A S Byatt in The Guardian:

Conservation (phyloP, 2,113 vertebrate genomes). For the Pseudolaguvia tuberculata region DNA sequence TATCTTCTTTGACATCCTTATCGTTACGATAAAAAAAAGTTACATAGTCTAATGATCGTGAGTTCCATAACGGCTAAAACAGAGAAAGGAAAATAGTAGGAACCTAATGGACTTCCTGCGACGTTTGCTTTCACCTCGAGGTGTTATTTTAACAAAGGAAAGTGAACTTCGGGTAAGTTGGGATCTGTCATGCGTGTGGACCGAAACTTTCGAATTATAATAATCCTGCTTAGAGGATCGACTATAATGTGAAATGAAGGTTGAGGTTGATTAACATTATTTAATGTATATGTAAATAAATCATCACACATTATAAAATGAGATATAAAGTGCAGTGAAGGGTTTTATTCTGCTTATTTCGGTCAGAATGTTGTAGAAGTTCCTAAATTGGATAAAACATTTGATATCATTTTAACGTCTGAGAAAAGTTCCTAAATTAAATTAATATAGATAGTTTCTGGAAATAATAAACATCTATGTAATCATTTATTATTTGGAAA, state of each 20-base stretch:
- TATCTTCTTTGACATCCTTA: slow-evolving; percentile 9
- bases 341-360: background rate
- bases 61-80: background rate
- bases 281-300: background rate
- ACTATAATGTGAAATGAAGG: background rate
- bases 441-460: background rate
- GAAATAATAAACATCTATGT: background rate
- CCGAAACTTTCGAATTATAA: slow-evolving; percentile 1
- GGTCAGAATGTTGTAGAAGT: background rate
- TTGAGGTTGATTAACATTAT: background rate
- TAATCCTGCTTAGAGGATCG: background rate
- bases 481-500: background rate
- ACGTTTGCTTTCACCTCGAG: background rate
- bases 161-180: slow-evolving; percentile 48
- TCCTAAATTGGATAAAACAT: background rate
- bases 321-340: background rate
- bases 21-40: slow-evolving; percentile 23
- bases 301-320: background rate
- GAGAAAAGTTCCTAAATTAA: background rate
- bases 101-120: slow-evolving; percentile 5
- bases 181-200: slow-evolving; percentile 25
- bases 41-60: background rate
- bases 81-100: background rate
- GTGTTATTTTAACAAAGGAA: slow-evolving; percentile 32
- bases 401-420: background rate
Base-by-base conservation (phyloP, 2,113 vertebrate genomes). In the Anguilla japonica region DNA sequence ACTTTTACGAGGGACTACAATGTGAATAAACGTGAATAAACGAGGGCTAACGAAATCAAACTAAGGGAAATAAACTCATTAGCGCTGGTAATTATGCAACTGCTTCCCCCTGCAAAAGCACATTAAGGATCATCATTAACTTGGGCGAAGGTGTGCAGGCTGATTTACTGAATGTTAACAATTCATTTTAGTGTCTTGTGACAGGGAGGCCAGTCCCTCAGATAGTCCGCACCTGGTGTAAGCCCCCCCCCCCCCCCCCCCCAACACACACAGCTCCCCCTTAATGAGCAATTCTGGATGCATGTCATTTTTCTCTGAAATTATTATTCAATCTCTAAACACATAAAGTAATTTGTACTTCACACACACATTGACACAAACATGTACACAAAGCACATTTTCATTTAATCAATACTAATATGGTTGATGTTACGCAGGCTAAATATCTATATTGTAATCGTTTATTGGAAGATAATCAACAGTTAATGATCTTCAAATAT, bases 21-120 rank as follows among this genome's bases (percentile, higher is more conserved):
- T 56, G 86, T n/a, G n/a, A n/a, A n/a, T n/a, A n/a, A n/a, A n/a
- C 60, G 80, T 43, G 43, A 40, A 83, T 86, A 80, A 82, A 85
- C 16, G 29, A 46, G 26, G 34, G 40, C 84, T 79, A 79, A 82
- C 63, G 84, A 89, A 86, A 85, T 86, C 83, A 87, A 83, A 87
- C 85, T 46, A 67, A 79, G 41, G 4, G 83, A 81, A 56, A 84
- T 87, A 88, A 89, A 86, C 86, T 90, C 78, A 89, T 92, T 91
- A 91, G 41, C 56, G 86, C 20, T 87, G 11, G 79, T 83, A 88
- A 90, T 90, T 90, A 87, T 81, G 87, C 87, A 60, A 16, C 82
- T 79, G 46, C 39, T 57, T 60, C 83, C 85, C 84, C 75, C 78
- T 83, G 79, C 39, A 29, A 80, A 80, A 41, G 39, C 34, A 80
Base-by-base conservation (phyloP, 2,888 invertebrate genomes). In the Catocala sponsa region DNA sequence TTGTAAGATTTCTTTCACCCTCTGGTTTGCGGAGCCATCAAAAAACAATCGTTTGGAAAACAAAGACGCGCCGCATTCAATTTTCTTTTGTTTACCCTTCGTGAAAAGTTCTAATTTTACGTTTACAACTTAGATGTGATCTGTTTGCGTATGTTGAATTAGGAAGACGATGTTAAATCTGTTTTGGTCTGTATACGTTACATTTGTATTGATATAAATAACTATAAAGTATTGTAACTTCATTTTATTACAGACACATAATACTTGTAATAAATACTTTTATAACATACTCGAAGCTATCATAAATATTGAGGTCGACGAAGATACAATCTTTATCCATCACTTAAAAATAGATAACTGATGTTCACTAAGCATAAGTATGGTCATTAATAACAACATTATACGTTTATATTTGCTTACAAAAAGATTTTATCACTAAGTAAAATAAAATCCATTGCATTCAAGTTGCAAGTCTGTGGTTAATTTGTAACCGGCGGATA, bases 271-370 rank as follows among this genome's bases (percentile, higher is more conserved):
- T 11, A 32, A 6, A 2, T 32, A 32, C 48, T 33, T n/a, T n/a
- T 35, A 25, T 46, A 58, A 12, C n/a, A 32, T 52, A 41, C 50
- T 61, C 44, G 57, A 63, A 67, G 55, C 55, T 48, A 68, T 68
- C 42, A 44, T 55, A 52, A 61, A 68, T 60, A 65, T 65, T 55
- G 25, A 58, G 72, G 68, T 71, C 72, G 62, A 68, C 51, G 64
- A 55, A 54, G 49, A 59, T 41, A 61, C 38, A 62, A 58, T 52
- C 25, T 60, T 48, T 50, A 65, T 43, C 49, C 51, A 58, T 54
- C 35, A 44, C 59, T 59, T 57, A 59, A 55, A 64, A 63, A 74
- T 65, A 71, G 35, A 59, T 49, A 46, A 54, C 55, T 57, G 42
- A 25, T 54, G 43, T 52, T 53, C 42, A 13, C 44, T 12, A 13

As a child, I think, I kept the Alice books in a different box in my brain from other books about imaginary children. I don't think they were read to me – there was “a war on”. I think I puzzled them out when I was about seven or eight, younger than Alice Liddell was on the famous “golden afternoon” in 1862 when she and her two sisters rowed from Folly Bridge, Oxford, to Godstow with the 30-year-old Lewis Carroll and his clerical friend Robinson Duckworth, and were told the first version of the story. A child reader's imagination inhabits the world of a book in many different ways, depending on the book. She walks deep into imaginary forests; she saves desperate beasts; she flirts with brave boys. The Harvard academic Maria Tatar has observed wisely that children do not usually “identify” with fictional children – they stand a little apart inside the fictional world and intensely observe the people and the action. But Wonderland and the world through the Looking Glass were, I always knew, different from other imagined worlds. Nothing could be changed, although things in the story were always changing. There was, so to speak, nothing going on in the hinterland of the clearing with the Mad Hatter's tea party, or beyond the Red Queen's garden gate. Carroll moves his readers as he moves chess pieces and playing cards. This is not to say that the reader's experience of the world is not vivid, enthralling and entirely memorable. It is just different.